#inspiration


Inspiration — Grzegorz Domaradzki

I’ve been fol­low­ing Grze­gorz Domaradzki’s work for a while. His illus­tra­tions just have a hint of clean sketch­i­ness in them (in terms of those lines) that I’ve grown to love. Not only that, he also shows a break­down of his work­flow which def­i­nitely adds more of an inter­est­ing twist of how cal­cu­lat­ing his thought process could be fore­seen; only to pro­duce more respect at the works’ qual­ity and uniqueness.

Here are some of the ones that I have found awe­some in:
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Inspiration — Karmin, Crash Your Party on the Radio

In the spirit of awe­some reac­tions, how would you react hear­ing your song on the radio for the first time? Here’s how Karmin expe­ri­enced their moment.

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Also, dig­gin’ that track. Can’t wait to hear more from this duo. And for every­one else on the grind, keep on—chase dreams!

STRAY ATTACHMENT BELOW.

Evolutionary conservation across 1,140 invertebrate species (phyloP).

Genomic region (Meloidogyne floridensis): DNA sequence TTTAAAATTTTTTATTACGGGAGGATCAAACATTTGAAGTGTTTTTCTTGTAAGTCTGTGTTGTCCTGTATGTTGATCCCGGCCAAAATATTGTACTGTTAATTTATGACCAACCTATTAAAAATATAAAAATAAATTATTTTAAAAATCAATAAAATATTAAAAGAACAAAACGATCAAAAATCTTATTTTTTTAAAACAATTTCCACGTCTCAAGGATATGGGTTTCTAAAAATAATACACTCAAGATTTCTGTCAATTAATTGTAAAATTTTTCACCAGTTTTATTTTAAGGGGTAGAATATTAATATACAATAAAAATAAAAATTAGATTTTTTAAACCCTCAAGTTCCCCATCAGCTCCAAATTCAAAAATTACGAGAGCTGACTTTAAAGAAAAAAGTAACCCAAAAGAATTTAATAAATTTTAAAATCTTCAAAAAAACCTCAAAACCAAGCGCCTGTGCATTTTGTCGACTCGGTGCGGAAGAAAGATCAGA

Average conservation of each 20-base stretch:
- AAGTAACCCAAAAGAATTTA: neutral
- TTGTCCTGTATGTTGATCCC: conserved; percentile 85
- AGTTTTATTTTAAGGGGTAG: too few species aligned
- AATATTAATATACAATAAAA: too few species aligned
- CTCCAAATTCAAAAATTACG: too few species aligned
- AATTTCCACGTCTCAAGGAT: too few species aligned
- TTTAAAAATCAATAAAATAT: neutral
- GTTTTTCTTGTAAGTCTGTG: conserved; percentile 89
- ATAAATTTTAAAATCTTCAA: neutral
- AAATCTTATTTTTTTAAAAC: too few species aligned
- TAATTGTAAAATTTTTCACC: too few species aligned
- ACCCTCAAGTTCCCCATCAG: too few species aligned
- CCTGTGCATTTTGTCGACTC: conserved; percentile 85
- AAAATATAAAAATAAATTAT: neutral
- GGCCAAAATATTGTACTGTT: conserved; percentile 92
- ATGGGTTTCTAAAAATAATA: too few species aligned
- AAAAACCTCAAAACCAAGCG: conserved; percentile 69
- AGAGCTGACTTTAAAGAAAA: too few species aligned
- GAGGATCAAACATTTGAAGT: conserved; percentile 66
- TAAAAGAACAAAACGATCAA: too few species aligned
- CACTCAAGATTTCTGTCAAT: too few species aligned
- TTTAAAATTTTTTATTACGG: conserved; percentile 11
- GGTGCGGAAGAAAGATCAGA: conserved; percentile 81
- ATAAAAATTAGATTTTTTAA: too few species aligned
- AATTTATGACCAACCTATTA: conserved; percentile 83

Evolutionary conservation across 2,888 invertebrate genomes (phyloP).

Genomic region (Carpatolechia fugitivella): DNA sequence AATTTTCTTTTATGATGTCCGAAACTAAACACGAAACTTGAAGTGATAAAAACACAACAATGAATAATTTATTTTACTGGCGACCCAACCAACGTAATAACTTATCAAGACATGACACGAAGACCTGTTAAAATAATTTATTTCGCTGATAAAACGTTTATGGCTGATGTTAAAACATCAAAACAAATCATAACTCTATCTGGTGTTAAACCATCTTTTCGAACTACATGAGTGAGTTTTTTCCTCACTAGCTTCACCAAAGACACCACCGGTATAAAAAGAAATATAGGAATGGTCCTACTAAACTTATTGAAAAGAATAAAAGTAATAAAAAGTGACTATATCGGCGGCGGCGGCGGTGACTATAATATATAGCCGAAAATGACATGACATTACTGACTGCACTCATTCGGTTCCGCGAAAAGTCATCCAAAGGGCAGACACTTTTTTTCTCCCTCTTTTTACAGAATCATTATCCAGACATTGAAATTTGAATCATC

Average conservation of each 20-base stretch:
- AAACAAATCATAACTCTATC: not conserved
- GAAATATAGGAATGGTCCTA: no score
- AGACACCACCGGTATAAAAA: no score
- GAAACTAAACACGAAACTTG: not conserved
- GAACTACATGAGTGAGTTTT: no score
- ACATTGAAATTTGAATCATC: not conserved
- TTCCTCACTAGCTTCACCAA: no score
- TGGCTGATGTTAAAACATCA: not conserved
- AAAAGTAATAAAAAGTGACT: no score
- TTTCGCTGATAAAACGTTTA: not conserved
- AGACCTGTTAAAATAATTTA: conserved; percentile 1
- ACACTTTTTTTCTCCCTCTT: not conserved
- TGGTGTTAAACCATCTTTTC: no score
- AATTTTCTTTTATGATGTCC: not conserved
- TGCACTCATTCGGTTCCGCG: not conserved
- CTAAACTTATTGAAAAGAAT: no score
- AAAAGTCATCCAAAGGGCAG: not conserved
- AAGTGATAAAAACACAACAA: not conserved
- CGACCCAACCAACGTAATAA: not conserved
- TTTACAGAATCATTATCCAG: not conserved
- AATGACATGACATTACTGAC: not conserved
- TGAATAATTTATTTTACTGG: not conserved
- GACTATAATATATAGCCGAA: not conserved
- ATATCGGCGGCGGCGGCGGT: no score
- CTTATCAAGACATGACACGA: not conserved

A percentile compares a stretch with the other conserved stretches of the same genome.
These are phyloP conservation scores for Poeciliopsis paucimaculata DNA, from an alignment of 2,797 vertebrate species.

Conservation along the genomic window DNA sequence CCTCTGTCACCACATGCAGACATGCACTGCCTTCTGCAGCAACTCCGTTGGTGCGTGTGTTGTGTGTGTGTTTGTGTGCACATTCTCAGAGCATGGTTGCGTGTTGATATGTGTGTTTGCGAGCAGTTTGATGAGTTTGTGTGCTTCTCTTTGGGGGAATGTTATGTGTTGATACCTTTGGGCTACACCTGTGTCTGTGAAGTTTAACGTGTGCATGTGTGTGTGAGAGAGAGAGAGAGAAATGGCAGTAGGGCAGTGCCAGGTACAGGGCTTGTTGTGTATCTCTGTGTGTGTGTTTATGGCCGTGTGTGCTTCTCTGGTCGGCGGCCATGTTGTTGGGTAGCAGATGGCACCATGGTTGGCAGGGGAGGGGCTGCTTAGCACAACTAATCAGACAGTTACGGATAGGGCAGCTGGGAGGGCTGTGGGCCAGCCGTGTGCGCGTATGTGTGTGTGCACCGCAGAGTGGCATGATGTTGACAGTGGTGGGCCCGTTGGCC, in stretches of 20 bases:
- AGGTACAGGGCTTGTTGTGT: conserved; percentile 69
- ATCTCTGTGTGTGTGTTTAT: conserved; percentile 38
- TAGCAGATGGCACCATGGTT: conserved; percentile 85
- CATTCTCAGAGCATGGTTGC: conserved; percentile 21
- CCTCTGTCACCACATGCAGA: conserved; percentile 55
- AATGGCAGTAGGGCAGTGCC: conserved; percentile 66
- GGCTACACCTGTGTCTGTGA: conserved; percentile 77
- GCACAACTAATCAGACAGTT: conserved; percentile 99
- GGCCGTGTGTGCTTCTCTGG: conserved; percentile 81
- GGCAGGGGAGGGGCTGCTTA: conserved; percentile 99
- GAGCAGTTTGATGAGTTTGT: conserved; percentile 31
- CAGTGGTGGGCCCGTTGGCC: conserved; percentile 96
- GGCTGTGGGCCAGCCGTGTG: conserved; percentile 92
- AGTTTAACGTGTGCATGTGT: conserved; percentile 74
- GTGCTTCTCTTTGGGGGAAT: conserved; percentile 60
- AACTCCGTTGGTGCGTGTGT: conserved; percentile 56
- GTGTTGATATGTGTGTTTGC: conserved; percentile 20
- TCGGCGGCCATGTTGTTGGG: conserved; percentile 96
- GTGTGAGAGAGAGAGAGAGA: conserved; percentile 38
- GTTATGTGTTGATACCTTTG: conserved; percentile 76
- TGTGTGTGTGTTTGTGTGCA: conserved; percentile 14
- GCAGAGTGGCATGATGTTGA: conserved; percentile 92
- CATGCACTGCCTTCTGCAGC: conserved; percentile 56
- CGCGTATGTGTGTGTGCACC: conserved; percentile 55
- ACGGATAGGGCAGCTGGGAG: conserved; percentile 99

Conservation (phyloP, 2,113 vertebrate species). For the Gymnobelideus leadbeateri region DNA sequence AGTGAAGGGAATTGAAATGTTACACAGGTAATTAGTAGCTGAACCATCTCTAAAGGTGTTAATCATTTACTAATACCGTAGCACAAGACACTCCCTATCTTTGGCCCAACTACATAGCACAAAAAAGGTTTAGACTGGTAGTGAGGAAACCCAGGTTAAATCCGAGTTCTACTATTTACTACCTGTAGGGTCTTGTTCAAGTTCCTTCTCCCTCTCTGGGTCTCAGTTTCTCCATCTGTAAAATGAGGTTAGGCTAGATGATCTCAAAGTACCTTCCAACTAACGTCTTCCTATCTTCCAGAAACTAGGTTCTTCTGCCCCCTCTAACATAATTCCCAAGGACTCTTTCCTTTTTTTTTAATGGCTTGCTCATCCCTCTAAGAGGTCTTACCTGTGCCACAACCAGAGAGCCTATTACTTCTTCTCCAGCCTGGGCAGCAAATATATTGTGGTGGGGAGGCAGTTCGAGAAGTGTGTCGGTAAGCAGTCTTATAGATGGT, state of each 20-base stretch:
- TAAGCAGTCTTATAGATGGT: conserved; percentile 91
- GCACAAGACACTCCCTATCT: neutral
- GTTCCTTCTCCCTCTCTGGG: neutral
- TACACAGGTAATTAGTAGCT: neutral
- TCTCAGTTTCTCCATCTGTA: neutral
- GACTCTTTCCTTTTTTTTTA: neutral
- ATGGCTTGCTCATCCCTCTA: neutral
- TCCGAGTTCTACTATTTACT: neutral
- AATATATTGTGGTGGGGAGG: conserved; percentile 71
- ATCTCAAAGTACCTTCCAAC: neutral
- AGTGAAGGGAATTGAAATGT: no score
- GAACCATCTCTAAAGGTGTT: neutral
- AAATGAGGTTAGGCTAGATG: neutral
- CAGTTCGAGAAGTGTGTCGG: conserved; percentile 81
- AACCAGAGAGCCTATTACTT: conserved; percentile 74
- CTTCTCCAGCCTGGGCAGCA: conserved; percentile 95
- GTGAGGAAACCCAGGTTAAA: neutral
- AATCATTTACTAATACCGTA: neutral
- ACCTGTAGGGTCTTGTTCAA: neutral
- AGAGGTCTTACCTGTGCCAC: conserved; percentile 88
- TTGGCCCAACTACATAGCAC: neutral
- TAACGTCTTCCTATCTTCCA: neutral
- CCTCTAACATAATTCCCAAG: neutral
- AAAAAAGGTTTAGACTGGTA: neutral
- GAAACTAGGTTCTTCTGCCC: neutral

Natsumi Hayashi, Float-ography

Nat­sumi Hayashi is a Tokyo-based pho­tog­ra­pher who started a series of lev­i­tat­ing self-portraits. I, myself, have been tag­ging these (i.e. “jump” shots) in my Flickr col­lec­tion. I’ve been encour­ag­ing friends and fam­ily to do this often as its just an escape from the norm. Though it’s some­what dis­tant from what Nat­sumi Hayashi has done with her series, it’s nice to see her col­lec­tion and work.

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The Backstory of “The Laughing Heart” Post

It all started with this animation/short film by Bradley Bell:
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In which he inter­preted “The Laugh­ing Heart”, a poem writ­ten by Charles Bukowski, and spo­ken by Tom Waits. This should have been an easy cut-and-paste video/text post on my Tum­blr, where I usu­ally store quick-strike things of inter­est and inspi­ra­tional value. But part of the being of what has been a prod­uct of a Poetry class back in my Undergrad/University days just couldn’t let it go and be done with. The tex­tual for­mat just didn’t have a resound­ing echo to me as it should.

A part of me just wanted much more to come out of each line.1 “Much more,” but not too much; though I have always been intrigued with a lit­tle bit of con­crete poetry.2

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  1. What is a line in Poetry? []
  2. What is con­crete poetry? []